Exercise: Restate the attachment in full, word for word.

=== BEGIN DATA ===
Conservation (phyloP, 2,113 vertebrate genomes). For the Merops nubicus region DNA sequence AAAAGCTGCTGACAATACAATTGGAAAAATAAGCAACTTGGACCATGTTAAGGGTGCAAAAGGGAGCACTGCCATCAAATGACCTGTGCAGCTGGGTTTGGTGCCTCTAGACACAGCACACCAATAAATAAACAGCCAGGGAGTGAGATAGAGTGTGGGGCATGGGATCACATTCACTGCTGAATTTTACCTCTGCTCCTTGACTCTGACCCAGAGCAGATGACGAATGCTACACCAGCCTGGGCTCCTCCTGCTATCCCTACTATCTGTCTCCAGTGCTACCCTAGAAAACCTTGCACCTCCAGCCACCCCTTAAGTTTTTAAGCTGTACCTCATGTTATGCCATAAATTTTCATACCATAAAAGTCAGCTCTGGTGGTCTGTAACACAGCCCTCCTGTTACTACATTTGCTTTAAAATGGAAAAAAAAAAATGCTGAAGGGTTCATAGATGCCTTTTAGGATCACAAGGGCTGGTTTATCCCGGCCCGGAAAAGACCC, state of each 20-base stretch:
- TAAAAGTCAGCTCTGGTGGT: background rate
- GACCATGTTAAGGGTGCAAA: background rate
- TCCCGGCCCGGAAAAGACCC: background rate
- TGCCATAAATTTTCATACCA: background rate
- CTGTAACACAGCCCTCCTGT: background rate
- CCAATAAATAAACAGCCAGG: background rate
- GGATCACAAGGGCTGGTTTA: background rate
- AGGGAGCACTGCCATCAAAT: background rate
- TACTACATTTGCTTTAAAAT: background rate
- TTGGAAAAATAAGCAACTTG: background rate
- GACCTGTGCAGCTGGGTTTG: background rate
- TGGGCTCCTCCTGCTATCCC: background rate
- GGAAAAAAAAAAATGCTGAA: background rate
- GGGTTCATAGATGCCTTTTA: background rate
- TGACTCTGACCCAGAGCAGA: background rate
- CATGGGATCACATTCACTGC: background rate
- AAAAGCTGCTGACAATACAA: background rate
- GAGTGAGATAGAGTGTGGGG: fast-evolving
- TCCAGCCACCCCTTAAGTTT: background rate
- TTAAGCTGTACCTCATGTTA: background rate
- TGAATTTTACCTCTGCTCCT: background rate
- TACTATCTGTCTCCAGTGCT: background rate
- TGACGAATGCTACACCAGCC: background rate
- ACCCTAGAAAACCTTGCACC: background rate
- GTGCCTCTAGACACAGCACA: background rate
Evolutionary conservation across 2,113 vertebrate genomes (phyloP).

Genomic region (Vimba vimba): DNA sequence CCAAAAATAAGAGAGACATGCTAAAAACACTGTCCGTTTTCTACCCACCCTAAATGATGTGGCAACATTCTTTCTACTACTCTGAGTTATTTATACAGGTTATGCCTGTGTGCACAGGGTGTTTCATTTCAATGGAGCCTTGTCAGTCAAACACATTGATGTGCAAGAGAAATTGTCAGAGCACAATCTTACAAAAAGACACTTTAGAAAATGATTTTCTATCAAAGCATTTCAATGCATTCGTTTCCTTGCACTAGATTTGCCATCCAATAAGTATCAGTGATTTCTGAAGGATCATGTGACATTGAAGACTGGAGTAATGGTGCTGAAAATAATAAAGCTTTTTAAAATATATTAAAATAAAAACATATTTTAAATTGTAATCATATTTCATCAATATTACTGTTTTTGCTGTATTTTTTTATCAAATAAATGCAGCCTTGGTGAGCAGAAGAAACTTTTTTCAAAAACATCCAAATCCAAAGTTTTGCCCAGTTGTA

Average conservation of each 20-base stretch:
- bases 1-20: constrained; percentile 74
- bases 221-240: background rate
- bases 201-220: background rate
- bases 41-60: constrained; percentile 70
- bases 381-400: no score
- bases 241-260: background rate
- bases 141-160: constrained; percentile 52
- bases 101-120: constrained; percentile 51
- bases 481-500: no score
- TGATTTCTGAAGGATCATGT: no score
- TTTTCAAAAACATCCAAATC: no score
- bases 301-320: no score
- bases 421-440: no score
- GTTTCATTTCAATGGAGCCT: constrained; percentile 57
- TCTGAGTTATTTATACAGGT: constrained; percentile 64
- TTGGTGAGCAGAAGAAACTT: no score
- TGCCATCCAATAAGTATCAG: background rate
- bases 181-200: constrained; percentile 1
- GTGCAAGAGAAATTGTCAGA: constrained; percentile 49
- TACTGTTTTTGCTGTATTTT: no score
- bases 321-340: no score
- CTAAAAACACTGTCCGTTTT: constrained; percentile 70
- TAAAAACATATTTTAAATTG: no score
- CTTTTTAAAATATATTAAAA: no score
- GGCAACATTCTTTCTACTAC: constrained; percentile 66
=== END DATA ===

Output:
Conservation (phyloP, 2,113 vertebrate genomes). For the Merops nubicus region DNA sequence AAAAGCTGCTGACAATACAATTGGAAAAATAAGCAACTTGGACCATGTTAAGGGTGCAAAAGGGAGCACTGCCATCAAATGACCTGTGCAGCTGGGTTTGGTGCCTCTAGACACAGCACACCAATAAATAAACAGCCAGGGAGTGAGATAGAGTGTGGGGCATGGGATCACATTCACTGCTGAATTTTACCTCTGCTCCTTGACTCTGACCCAGAGCAGATGACGAATGCTACACCAGCCTGGGCTCCTCCTGCTATCCCTACTATCTGTCTCCAGTGCTACCCTAGAAAACCTTGCACCTCCAGCCACCCCTTAAGTTTTTAAGCTGTACCTCATGTTATGCCATAAATTTTCATACCATAAAAGTCAGCTCTGGTGGTCTGTAACACAGCCCTCCTGTTACTACATTTGCTTTAAAATGGAAAAAAAAAAATGCTGAAGGGTTCATAGATGCCTTTTAGGATCACAAGGGCTGGTTTATCCCGGCCCGGAAAAGACCC, state of each 20-base stretch:
- TAAAAGTCAGCTCTGGTGGT: background rate
- GACCATGTTAAGGGTGCAAA: background rate
- TCCCGGCCCGGAAAAGACCC: background rate
- TGCCATAAATTTTCATACCA: background rate
- CTGTAACACAGCCCTCCTGT: background rate
- CCAATAAATAAACAGCCAGG: background rate
- GGATCACAAGGGCTGGTTTA: background rate
- AGGGAGCACTGCCATCAAAT: background rate
- TACTACATTTGCTTTAAAAT: background rate
- TTGGAAAAATAAGCAACTTG: background rate
- GACCTGTGCAGCTGGGTTTG: background rate
- TGGGCTCCTCCTGCTATCCC: background rate
- GGAAAAAAAAAAATGCTGAA: background rate
- GGGTTCATAGATGCCTTTTA: background rate
- TGACTCTGACCCAGAGCAGA: background rate
- CATGGGATCACATTCACTGC: background rate
- AAAAGCTGCTGACAATACAA: background rate
- GAGTGAGATAGAGTGTGGGG: fast-evolving
- TCCAGCCACCCCTTAAGTTT: background rate
- TTAAGCTGTACCTCATGTTA: background rate
- TGAATTTTACCTCTGCTCCT: background rate
- TACTATCTGTCTCCAGTGCT: background rate
- TGACGAATGCTACACCAGCC: background rate
- ACCCTAGAAAACCTTGCACC: background rate
- GTGCCTCTAGACACAGCACA: background rate
Evolutionary conservation across 2,113 vertebrate genomes (phyloP).

Genomic region (Vimba vimba): DNA sequence CCAAAAATAAGAGAGACATGCTAAAAACACTGTCCGTTTTCTACCCACCCTAAATGATGTGGCAACATTCTTTCTACTACTCTGAGTTATTTATACAGGTTATGCCTGTGTGCACAGGGTGTTTCATTTCAATGGAGCCTTGTCAGTCAAACACATTGATGTGCAAGAGAAATTGTCAGAGCACAATCTTACAAAAAGACACTTTAGAAAATGATTTTCTATCAAAGCATTTCAATGCATTCGTTTCCTTGCACTAGATTTGCCATCCAATAAGTATCAGTGATTTCTGAAGGATCATGTGACATTGAAGACTGGAGTAATGGTGCTGAAAATAATAAAGCTTTTTAAAATATATTAAAATAAAAACATATTTTAAATTGTAATCATATTTCATCAATATTACTGTTTTTGCTGTATTTTTTTATCAAATAAATGCAGCCTTGGTGAGCAGAAGAAACTTTTTTCAAAAACATCCAAATCCAAAGTTTTGCCCAGTTGTA

Average conservation of each 20-base stretch:
- bases 1-20: constrained; percentile 74
- bases 221-240: background rate
- bases 201-220: background rate
- bases 41-60: constrained; percentile 70
- bases 381-400: no score
- bases 241-260: background rate
- bases 141-160: constrained; percentile 52
- bases 101-120: constrained; percentile 51
- bases 481-500: no score
- TGATTTCTGAAGGATCATGT: no score
- TTTTCAAAAACATCCAAATC: no score
- bases 301-320: no score
- bases 421-440: no score
- GTTTCATTTCAATGGAGCCT: constrained; percentile 57
- TCTGAGTTATTTATACAGGT: constrained; percentile 64
- TTGGTGAGCAGAAGAAACTT: no score
- TGCCATCCAATAAGTATCAG: background rate
- bases 181-200: constrained; percentile 1
- GTGCAAGAGAAATTGTCAGA: constrained; percentile 49
- TACTGTTTTTGCTGTATTTT: no score
- bases 321-340: no score
- CTAAAAACACTGTCCGTTTT: constrained; percentile 70
- TAAAAACATATTTTAAATTG: no score
- CTTTTTAAAATATATTAAAA: no score
- GGCAACATTCTTTCTACTAC: constrained; percentile 66